Archives


SOURCE: The Tribune 

India-China relations came to the forefront in this country’s external engagement this year. This is no doubt because of Chinese moves to change the status quo in some areas along the LAC in Ladakh. Otherwise, the real focus of public attention has always been India-Pakistan ties and not the country’s principal foreign policy and security challenge — China.

All governments, past and present, and the Indian strategic community are aware that China is of greater significance than Pakistan to the country’s long-term interests but relations with the latter are embedded in a long and bitter history and easily excite emotions, and are therefore in constant popular focus unlike those with China.

It needs to be emphasised that Pakistan’s implacable animosity towards India and its pursuit of terrorism against this country cannot be underplayed, let alone overlooked. India has paid a heavy price in lives lost and in economic costs but Pakistan does not, and can never have, the resources to effectively thwart India’s progress. On the other hand, China’s astonishing rise over the past four decades has led to its acquisition of an enormous advantage in capacities and resources over India. It is willing to use these to undermine India’s regional and global standing and hobble its rise. Its aggressive posture and actions on the LAC this year were partly undertaken with this objective.

Defence Minister Rajnath Singh’s speech in the Lok Sabha on September 15 placed on record the bare bones of Chinese actions. It did not, however, clarify if Chinese troops were now actually physically present where they were not so, prior to their moves this year, because Singh’s different formulations about different Chinese actions and Indian military responses were ambiguous.

He noted that in April, a build-up of troops and ‘armaments’ was noticed on the Chinese side by India. In May, the Chinese hindered the ‘normal, traditional patrolling pattern of our troops in the Galwan Valley area’. Further, ‘in mid-May’, the Chinese made several attempts to transgress the LAC, including in ‘Kongka La, Gogra and north bank of Pangong Lake’. He asserted that our troops responded ‘appropriately’ but did not clarify what ‘appropriate’ meant precisely. He went on to state that the Chinese violated the understanding reached between the military commanders on June 6 and this ‘created a violent face-off on June 15 at Galwan. Our brave soldiers laid down their lives and also inflicted costs, including casualties, on the Chinese side’. Despite ongoing discussions, Singh stated, the Chinese ‘again engaged in provocative military manoeuvres on the night of August 29 and 30, in an attempt to change the status quo in the South Bank area of Pangong Lake’. He went on to say, ‘But yet again, timely and firm action by our armed forces along the LAC prevented such attempts from succeeding’.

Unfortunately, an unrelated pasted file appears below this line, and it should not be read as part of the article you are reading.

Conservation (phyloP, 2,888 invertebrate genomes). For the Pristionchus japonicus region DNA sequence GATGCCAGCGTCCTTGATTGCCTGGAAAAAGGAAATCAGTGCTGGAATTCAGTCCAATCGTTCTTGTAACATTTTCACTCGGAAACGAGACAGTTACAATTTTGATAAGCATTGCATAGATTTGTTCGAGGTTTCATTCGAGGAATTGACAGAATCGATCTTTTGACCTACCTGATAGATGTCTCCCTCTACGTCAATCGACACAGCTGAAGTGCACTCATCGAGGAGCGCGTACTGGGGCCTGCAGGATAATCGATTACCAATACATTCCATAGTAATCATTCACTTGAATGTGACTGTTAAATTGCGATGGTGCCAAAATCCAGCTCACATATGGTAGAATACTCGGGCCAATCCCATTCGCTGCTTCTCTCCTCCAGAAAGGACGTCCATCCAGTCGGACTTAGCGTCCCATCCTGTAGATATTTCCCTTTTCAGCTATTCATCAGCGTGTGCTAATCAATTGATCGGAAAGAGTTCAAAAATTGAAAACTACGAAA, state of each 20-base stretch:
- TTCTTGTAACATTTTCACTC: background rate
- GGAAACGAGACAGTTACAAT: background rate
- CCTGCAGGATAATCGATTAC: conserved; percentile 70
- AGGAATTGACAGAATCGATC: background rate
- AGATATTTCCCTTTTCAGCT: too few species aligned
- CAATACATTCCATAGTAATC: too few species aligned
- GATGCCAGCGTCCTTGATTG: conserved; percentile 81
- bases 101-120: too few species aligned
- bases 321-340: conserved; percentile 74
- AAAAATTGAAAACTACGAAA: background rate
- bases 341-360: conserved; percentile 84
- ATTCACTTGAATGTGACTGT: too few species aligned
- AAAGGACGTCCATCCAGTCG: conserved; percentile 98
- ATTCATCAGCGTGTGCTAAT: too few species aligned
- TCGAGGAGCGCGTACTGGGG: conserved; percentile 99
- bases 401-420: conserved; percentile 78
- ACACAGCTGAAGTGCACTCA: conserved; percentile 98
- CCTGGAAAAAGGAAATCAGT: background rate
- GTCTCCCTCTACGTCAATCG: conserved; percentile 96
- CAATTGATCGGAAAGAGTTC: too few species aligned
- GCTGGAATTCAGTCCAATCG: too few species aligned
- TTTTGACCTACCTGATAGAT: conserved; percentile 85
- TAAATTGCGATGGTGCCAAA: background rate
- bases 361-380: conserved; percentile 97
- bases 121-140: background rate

Summing up the situation, he informed the Lok Sabha, ‘as of now, the Chinese side has mobilised a large number of troops and armaments along the LAC as well as in the depth areas. There are several friction areas in eastern Ladakh, including Gogra, Kongka La and north and south banks of the Pangong Lake’. In response to Chinese actions, he said, ‘Our armed forces have also made counter deployments in these areas’ to protect our interests. He sought the Lok Sabha’s understanding of not being able to go into further details because of ‘sensitive operational issues’.

Talks have continued since the time he spoke to Parliament but there has been no recent authoritative statement on the ground situation or on what the Chinese are offering, but media reports lead to the conclusion that they are reluctant to adhere to the letter and spirit of the 1990s agreements which were designed to ensure peace along the LAC. The government seems willing to settle for protracted negotiations. It has pointed to previous LAC situations which took years to resolve, though this is hardly comforting.

An important aspect of the LAC situation is the unfortunate intrusion of domestic politics in what should be a purely national security and foreign policy issue. The Modi government is determined to show that unlike past Congress governments, it has fully safeguarded India’s territories. On the other hand, the Congress sees an opportunity to show the government as weak on national security. This political point scoring by both parties is futile and harmful to national interest. There is an undoubted need for the entire political class to demonstrably come together to meet a very grave challenge to the country’s interests. That will send the right signals to the region and beyond.

China’s actions have made the earlier policy which relied on a peaceful LAC outmoded. There is need for a fresh China policy which reduces inter-alia import dependence on China. PM Modi’s emphasis on Atmanirbhar Bharat is timely and a strategic necessity too. A new policy will also have to look at some of India’s foreign relationships—in the Indo-Pacific, the immediate neighbourhood and with the major powers— at least partially through the prism of the Chinese challenge. Some useful steps were taken in this direction this year, including through the upgrade of India’s engagement with the Quad but innovative mechanisms will have to be crafted to ensure that Chinese ingress in the neighbourhood does not adversely impact Indian interests.

That Indian and US interests coincide regarding the need to contain Chinese aggression is obvious, but there are uncertainties about the precise direction that the incoming Biden administration will adopt vis-à-vis China. There is a compelling need for the Modi government to have an honest interaction with the Biden administration on China, though ultimately, India has to rely on its own capabilities to meet the Chinese threat.